George W. LAMBERT, La Blanchisseuse Enlarge 1 /1

On display on Level 1

George LAMBERT

St Petersburg, Russia 1873 – Cobbity, New South Wales, Australia 1930

  • Australia 1887-1900
  • France and England 1900-21
  • Australia from 1921

La Blanchisseuse c 1901 Place made: Paris, France
Materials & Technique: paintings, oil on canvas

Dimensions: 108.0 h x 149.0 w cm framed 135.0 h x 180.0 w cm
Acknowledgement: Purchased with the assistance of the Ruth Robertson Bequest Fund, in memory of Robert and Elizabeth Dennis 2013 100 Works for 100 Years
Accession No: NGA 2013.4342
Provenance:
  • Collection of Amy Lambert, London.
  • Collection of Maurice Lambert, London.
  • Collection of John Brackenreg, Sydney.
  • unknown
  • Collection of Geoff K. Gray, Sydney June 1976.
  • Collection of Mr and Mrs Richard Crebbin, Sydney.
  • Private collection, Melbourne.
  • Purchased by the National Gallery of Australia, from Lauraine Diggins Fine Art, Melbourne, 2013.

La blanchisseuse is one of George W Lambert’s most significant paintings from his time in Paris during 1901–02. It captures a moment in the Lamberts’ daily life in Paris. The models for the painting were Lambert’s wife, Amy, and baby son, Maurice, with their landlady posing as a washerwoman (la blanchisseuse). Maurice was born in Paris on 25 June 1901 and would have been about three months old. The painting presents two different realms of women: the mother and the working woman with her load of washing.

Lambert was interested in the decorative placement of the figures and in the harmonious balance of tone and colour—a unity of effect. He was also concerned with painting various tones of white against white: the ‘washerwoman’ is wearing a black-and-white check skirt; the baby, in a white frock, is playing on a white sheet; and a white bundle of laundry, white hat box and vase of white flowers sit on the table covered by white drapery. The whites, nonetheless, are full of colour, with pinks, blues, yellows and greens added to them. Given the title, La blanchisseuse, which translates literally as ‘the bleacher’ , Lambert was likely emphasising his interest in painting white on white.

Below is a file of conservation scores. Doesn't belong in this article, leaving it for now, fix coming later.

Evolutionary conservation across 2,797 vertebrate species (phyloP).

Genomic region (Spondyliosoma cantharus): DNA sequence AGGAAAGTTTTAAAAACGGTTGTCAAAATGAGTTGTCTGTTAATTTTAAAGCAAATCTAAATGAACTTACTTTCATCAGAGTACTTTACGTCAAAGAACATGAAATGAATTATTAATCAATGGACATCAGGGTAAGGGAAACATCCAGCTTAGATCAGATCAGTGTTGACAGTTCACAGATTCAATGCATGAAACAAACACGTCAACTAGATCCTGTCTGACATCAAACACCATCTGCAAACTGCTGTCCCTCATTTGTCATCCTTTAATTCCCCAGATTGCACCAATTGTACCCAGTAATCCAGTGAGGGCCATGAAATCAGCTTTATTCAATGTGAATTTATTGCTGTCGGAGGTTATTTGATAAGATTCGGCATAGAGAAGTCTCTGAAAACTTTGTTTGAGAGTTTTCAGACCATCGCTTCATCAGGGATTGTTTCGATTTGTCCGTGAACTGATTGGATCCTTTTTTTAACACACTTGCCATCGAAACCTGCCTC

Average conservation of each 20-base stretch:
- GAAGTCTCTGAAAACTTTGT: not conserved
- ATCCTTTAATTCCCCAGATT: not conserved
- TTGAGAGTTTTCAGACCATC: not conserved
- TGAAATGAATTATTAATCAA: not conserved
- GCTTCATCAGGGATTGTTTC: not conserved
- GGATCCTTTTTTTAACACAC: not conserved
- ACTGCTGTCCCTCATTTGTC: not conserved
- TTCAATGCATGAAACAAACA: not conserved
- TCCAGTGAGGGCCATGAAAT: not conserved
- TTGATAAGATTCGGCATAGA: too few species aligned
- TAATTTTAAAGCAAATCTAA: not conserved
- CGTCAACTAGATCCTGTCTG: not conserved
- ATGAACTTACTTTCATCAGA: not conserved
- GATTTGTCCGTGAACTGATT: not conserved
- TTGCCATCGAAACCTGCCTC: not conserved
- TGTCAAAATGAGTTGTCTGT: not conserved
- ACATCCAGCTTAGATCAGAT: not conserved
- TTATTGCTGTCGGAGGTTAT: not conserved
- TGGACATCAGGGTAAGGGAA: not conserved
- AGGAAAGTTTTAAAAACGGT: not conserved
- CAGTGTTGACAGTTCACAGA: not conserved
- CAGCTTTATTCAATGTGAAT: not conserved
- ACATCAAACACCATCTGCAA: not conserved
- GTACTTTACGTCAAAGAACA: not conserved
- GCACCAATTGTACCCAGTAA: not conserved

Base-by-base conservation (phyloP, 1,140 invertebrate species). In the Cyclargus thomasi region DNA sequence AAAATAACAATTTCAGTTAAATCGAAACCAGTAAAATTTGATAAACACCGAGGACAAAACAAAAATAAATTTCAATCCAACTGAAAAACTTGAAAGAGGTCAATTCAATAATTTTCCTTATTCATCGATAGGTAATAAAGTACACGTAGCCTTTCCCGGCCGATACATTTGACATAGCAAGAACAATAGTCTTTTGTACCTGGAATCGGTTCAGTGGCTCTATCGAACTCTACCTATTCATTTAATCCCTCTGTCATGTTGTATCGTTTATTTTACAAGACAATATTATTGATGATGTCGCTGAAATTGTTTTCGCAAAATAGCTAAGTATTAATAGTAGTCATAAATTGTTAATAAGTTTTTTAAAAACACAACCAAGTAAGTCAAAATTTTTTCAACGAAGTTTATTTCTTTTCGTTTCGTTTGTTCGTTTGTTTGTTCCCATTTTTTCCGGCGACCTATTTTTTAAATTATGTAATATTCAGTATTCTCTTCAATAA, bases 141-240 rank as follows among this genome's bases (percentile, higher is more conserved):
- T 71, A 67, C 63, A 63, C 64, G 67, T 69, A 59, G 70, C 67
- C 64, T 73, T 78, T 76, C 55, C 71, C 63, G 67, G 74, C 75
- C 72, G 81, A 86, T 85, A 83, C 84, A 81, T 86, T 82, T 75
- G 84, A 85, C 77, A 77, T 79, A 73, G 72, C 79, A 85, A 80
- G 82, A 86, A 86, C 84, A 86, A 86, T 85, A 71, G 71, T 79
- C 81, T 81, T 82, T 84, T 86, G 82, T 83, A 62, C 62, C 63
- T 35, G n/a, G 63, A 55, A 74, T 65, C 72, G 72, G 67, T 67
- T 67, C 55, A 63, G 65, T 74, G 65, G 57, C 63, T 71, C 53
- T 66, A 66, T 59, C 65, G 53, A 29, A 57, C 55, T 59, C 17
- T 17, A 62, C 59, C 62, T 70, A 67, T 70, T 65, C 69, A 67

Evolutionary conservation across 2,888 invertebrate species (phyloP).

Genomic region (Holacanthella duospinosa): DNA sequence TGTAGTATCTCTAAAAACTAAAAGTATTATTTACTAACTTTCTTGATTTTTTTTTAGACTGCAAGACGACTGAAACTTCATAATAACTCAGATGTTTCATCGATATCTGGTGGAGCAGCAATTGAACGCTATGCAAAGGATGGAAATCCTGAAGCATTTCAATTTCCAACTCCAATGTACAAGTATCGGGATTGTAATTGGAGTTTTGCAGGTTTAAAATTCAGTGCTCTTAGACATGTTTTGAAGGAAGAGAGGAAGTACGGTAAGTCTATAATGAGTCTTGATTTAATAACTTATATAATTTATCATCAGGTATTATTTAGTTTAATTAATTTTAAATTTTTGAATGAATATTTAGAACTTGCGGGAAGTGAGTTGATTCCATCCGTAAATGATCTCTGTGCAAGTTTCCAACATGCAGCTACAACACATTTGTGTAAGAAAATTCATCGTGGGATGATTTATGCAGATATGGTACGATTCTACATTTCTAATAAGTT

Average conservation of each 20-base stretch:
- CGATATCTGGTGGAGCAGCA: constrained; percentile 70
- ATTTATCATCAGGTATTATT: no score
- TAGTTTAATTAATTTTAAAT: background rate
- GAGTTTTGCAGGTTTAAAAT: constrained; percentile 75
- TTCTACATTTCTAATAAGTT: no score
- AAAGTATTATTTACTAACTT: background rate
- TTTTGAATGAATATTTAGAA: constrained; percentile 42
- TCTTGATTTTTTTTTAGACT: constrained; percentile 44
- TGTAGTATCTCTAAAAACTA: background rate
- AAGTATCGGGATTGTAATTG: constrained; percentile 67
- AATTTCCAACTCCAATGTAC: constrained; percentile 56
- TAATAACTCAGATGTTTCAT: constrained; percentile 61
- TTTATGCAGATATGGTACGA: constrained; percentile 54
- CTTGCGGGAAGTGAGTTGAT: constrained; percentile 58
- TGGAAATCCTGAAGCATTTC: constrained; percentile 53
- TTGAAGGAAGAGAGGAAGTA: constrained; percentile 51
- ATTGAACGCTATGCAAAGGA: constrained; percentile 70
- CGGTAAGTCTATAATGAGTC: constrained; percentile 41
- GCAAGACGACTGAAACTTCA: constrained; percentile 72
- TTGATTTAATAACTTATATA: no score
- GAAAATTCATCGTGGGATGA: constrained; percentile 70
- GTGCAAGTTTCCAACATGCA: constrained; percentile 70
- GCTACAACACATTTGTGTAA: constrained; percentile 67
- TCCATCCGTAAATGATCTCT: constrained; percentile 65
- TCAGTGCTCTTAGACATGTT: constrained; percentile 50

Lambert was one of Australia’s most capable portrait painters, war artists and sculptors of the early twentieth century, with considerable finesse and wit. He exhibited at the Royal Academy of Arts, London, from 1904 to 1930, and was elected an Associate of the Royal Academy in 1922. A retrospective of his work was organised by the National Gallery of Australia, Canberra, in 2007.

This large and impressive painting is an important addition to the Gallery’s Lambert collection, and we are grateful to the Ruth Robertson Bequest, which has enabled us to acquire it.

Anne Gray Head of Australian Art


in artonview, issue 76, Summer 2013